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Robinson v. District of Columbia

United States District Court, District of Columbia

October 23, 2018

MARK E. ROBINSON, Plaintiff,
v.
DISTRICT OF COLUMBIA, Defendant.

          MEMORANDUM OPINION GRANTING IN PART PLAINTIFF'S MOTIONS FOR INJUNCTIVE RELIEF, BACK PAY, AND ATTORNEYS' FEES

          RUDOLPH CONTRERAS UNITED STATES DISTRICT JUDGE

         I. INTRODUCTION

         Plaintiff Mark Robinson, a sergeant in the District of Columbia's (the “District”) Metropolitan Police Department (“MPD”), sued the District under Title VII of the Civil Rights Act of 1964, 42 U.S.C. § 2000e et seq. (“Title VII”), and the District of Columbia Human Rights Act, D.C. Code § 2-1401.01 et seq. (“DCHRA”), alleging that he was denied the opportunity to work in a particular MPD unit because of race discrimination and retaliation. Following a trial, the jury returned a verdict in favor of Mr. Robinson, awarding him $750 in compensatory damages. Having received a favorable jury verdict, Mr. Robinson seeks from the Court injunctive relief, an award of back pay, and attorneys' fees. Upon consideration of the parties' filings, the Court concludes that Mr. Robinson is entitled to all three forms of relief, though not to the extent he requests. Accordingly, the Court will grant in part and deny in part Mr. Robinson's motions.

         II. FACTUAL AND PROCEDURAL BACKGROUND[1]

         Mr. Robinson's lawsuit was prompted by his desire to work in the Automated Traffic Enforcement Unit (“ATEU”)-an MPD division created to organize traffic camera photographs, analyze evidence of traffic violations, and issue citations-and his inability to secure that work. See generally Affidavit of Mark E. Robinson (“Robinson Affidavit I”), ECF No. 24-1. Mr. Robinson began working full time in the ATEU in 2008, and he became sufficiently proficient in the unit's functions that he was tasked with training and certifying MPD officers to work in the ATEU Overtime Program, which allowed those officers to supplement their normal workload with ATEU overtime work. See id. ¶¶ 11-16.

         In late-2011, Mr. Robinson was transferred from the ATEU to MPD's Special Events Branch (“SEB”), ostensibly because MPD was “civilianizing” the ATEU.[2] Id. ¶ 18. After Mr. Robinson's transfer to the SEB, while MPD officers could no longer work full time in the ATEU, the ATEU Overtime Program continued. Id. ¶¶ 17-18. During his time in the SEB, Mr. Robinson sought reassignment to the ATEU and the opportunity to participate in the ATEU Overtime Program. Id. ¶¶ 18-23. His requests were denied by his supervisor, Lisa Sutter. Id. ¶¶ 21, 24, 34.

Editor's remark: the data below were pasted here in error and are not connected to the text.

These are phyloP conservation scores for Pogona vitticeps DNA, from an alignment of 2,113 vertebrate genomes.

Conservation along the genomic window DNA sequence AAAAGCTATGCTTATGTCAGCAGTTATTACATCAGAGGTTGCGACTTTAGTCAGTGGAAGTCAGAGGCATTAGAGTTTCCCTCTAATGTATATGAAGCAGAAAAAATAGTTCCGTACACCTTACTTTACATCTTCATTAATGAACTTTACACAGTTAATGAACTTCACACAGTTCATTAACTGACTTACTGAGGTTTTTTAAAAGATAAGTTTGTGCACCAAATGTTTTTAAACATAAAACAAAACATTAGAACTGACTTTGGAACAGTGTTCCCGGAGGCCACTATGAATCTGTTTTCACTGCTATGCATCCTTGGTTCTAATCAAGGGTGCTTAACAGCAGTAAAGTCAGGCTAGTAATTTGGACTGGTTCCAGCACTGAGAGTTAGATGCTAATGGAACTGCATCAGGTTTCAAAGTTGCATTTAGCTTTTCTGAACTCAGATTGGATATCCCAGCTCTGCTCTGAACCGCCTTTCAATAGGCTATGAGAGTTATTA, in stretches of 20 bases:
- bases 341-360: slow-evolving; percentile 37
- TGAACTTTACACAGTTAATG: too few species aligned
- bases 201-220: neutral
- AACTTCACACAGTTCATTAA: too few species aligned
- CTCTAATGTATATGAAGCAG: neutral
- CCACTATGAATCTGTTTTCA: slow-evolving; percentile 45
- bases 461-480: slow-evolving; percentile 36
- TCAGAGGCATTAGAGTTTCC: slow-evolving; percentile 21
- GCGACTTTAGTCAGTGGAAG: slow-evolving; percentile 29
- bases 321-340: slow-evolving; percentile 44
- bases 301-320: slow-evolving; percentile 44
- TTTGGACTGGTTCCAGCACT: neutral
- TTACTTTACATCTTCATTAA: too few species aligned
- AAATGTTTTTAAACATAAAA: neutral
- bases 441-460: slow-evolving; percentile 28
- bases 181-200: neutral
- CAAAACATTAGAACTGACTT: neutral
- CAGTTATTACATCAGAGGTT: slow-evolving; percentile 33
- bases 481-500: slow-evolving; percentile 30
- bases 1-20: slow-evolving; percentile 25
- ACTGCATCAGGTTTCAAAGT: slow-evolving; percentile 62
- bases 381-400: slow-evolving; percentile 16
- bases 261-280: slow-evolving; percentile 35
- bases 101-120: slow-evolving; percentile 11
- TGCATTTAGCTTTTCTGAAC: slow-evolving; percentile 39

Mr. Robinson brought this action in 2015, alleging that he was transferred out of the ATEU, denied reassignment to the ATEU, and denied the opportunity to participate in the ATEU Overtime Program between February 2014 and May 2015, all because of his race or in retaliation for complaining about racial discrimination. See generally Compl., ECF No. 1-3. After several rounds of briefing, the case proceeded to trial on Mr. Robinson's claim that he was denied ATEU overtime opportunities because of discrimination or retaliation. See Robinson v. District of Columbia (“Robinson I”), 139 F.Supp.3d 448, 451 (D.D.C. 2015) (dismissing Mr. Robinson's claims brought under 42 U.S.C. § 1981(a)); Robinson II, 275 F.Supp.3d at 104-05 (dismissing Mr. Robinson's claims of retaliation and discrimination arising from his reassignment from the ATEU to the SEB). The Court dismissed Mr. Robinson's retaliation claim at the end of his case, leaving only Mr. Robinson's discrimination claim for the jury's deliberation. See Fed. R. Civ. P. 50(a)(2); Minute Order, Mar. 13, 2018. On this claim, the jury found that Mr. Robinson's SEB supervisor in 2014 and 2015, Ms. Sutter, discriminated against him by denying him ATEU overtime opportunities, and the jury accordingly awarded Mr. Robinson $750 in damages. See Verdict Form, ECF No. 56.